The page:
Espoo (Finland) – Nokia has struck a deal with Microsoft to embed a mobile version of its Live Search into select Nokia phones. The service will allow users to search for specific items such as stock prices and loval movie show times from their cellphone.
Predominantly available for the Nokia N-series of multimedia smartphone handsets, Live Search will complement the existing Mobile Search platform that comes pre-installed on Nokia’s high-end phones. Live Search will also be available on select models on Nokia’s line of series 60 phones.
Next to Microsoft, several big name domains have rolled out scaled-down, mobile versions of their sites, including Google and Yahoo. Google was one of the early ones to automatically redirect cell phone users to the mobile version of their site. However, mobile content is still limited to a very basic Web search and image search. Yahoo and Google recently expanded the service with local search, which gives users the ability to find addresses of local businesses and stores. Google also offers a mobile version of Google Maps.
However, neither Google nor Yahoo offers the specific searches that the mobile version of Live Search will have, such as one-click searches of stocks and local movie times. There are more sophisticated applications for smartphones, like PocketStocks, that give users these abilities at the push of a button, but they aren’t free.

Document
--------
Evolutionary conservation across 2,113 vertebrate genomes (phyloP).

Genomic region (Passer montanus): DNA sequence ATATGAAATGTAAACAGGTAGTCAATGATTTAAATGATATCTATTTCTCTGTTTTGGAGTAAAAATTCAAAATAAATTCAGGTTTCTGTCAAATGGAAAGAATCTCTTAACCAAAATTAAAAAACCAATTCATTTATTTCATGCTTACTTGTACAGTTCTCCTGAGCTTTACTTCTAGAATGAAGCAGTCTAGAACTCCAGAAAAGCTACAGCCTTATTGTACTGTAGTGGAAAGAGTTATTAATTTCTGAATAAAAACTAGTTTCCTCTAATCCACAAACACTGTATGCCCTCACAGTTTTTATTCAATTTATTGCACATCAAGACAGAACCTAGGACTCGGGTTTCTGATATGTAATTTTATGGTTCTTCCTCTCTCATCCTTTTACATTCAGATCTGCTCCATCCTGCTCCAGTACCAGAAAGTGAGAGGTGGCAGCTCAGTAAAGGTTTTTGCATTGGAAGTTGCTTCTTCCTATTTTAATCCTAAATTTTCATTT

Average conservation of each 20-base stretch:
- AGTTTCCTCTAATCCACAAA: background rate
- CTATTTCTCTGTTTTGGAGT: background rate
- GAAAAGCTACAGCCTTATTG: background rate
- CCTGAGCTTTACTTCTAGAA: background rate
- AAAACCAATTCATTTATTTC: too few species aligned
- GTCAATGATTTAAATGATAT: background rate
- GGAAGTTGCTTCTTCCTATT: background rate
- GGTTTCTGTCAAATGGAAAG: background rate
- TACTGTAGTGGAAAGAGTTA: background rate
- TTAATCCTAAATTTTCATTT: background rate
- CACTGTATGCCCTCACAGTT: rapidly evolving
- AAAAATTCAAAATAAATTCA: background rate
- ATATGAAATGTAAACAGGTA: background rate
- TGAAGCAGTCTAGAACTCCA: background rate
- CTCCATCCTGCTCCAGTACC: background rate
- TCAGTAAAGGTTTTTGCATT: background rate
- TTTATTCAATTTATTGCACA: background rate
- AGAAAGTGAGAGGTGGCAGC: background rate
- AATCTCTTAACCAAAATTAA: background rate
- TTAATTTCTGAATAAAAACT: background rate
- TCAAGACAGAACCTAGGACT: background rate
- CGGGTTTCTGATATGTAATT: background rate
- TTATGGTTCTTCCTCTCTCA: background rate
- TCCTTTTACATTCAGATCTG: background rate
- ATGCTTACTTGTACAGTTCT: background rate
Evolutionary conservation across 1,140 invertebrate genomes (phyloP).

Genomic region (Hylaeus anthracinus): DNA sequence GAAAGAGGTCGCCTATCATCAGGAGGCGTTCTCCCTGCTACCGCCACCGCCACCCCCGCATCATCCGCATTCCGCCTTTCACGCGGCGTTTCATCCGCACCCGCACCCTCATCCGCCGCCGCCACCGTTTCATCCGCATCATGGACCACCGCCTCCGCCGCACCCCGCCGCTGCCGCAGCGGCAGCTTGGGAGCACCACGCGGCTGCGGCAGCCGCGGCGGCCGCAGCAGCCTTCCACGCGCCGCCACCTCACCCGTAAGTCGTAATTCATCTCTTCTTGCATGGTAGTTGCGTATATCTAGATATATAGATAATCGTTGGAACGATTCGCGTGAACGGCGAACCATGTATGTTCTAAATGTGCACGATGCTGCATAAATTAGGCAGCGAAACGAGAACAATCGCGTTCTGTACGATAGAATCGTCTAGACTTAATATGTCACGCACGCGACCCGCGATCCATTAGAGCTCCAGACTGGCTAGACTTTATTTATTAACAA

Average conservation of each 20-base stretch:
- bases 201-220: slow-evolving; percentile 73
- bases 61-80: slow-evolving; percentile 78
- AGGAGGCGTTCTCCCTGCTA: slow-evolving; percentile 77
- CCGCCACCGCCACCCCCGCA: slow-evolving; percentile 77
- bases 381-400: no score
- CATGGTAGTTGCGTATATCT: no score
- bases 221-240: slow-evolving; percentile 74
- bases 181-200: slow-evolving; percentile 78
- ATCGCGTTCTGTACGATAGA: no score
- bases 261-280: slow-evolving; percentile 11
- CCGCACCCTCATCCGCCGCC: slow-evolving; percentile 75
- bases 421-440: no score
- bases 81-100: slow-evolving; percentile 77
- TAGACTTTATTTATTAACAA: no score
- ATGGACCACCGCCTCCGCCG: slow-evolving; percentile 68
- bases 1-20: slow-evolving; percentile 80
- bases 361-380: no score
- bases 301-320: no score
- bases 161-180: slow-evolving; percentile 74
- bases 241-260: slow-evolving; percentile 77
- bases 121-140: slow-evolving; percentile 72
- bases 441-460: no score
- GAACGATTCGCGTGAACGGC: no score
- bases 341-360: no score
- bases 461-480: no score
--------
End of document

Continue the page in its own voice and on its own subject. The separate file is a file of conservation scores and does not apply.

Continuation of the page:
The question that remains is exactly how pertinent these features are to the average cell phone owner. According to a study by Ipsos Insight, only 28% of mobile phone users had ever browsed the Internet on their phone by the end of 2005. At this point, simply offering a new service for mobile Internet, in and of itself, is probably not going to be enough to entice a new group of consumers to the Nseries or series 60 products.
However, mobile browsing has been on a slight upswing since it first became available. According to the same study, only 25% had used their phones to surf the Net in 2004. Considering that 75% of Americans own a cell phone, even if Internet access is only important to 25% of them, that’s still nearly one out of every five Americans.